The code to bypass Apple System Integrity Protection security mechanism fits in a Tweet

Pierluigi Paganini March 31, 2016

Apple failed in fixing the System Integrity Protection security mechanism and the exploits code released by a researcher fits in a Tweet .

Last week security media reported a critical privilege escalation flaw (CVE-2016-1757) in the Apple System Integrity Protection (SIP) security mechanism, a vulnerability that was present at the time of the discovery in all the version of the OS X operating system.

This week, Apple issued a security update of OS X El Capitan 10.11.4 and iOS 9.3 to solve the problem, but according to the experts is was ineffective in fixing the privilege escalation vulnerability.

The flaw was discovered by the security researcher Pedro Vilaça from SentinelOne and exposes more than 130 Million Apple customers at risk of hack. The attackers can exploit the flaw for various purposes, for example, the vulnerability could be exploited in a multi-stage attack in which crooks have already compromised the target system and use the flaw to gain persistence on compromised devices.

The SIP is a security mechanism implemented by Apple in the OS X El Capitan operating system for the protection of certain system processes, files and folders from being modified or tampered with by other processes, even when they are executed by a user with root privileges.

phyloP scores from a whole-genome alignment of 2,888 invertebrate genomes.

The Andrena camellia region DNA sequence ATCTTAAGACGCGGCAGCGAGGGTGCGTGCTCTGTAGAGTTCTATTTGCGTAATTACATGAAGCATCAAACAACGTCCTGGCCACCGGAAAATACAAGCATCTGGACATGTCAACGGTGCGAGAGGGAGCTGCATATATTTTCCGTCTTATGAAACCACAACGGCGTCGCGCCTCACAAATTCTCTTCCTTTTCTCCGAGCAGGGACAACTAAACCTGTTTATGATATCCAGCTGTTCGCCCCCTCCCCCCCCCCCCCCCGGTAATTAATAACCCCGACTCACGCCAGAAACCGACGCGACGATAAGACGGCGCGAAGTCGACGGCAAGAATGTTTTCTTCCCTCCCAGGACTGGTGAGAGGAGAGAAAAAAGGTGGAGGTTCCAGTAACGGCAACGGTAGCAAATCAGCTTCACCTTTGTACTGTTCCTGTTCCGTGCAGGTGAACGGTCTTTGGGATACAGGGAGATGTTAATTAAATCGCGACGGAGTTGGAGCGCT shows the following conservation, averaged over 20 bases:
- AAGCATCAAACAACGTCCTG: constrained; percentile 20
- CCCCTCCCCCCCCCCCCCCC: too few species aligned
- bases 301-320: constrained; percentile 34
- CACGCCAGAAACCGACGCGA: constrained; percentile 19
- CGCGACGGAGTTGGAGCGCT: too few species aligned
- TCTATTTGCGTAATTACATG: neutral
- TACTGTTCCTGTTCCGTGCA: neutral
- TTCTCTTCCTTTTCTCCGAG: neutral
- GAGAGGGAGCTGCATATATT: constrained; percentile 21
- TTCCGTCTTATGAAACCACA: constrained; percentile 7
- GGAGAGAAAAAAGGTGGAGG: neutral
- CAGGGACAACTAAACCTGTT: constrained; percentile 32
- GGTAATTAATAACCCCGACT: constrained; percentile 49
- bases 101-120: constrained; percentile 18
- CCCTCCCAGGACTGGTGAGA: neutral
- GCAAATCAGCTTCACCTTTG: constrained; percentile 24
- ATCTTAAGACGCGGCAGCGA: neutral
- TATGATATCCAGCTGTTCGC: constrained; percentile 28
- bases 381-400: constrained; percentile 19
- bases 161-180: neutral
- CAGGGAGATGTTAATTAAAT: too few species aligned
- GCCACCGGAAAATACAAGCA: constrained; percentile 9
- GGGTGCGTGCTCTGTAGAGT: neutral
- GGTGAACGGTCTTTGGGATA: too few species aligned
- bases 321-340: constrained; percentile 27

System Integrity Protection SIP bypass OS X El Capitan

According to the experts at SentinelOne the flaw allows circumventing the SIP technology bypassing the key security feature without kernel exploits. Now Apple issued a security patch for both OS X El Capitan 10.11.4 and iOS 9.3, but it seems that the update is ineffective, causing the users’ disappointment.

The critical privilege escalation vulnerability in the System Integrity Protection still affects the most recent version of OS for both Macs and iThings.

The popular researcher Stefan Esser, has published a new exploit code to bypass latest patched version of the System Integrity Protection application, and the interesting part is the dimension of the code that fits in a Tweet.

You’ve heard it right, according to the Esser this isn’t the unique flaw affecting the SIP, and most of them are still unfixed.

Stefan Esser of German security biz SektionEins also gave a talk at this year’s SyScan360 during which he highlighted a bunch of SIP-related vulnerabilities. Esser told The Register “everything in my slides is unfixed” by Apple in the latest version of OS X 10.11 except for two flaws: the kas_info syscall and a malicious mount.” reported El Reg.

“The evil mount worked by mounting a file system over /System and replacing supposedly SIP-protected core OS utilities with attacker-controlled ones (yes, that really worked). It was fixed in OS X 10.11.2. “

ln -s /S*/*/E*/A*Li*/*/I* /dev/diskX;fsck_cs /dev/diskX 1>&-;touch /Li*/Ex*/;reboot

The above code expands to:

ln -s /System/Library/Extensions/AppleKextExcludeList.kext/Contents/Info.plist /dev/diskX
fsck_cs /dev/diskX 1>&-
touch /Library/Extensions/

Let’s hope Apple would fix all the open SIP issues as soon as possible.

Pierluigi Paganini

Security Affairs –  (System Integrity Protection, SIP, hacking)

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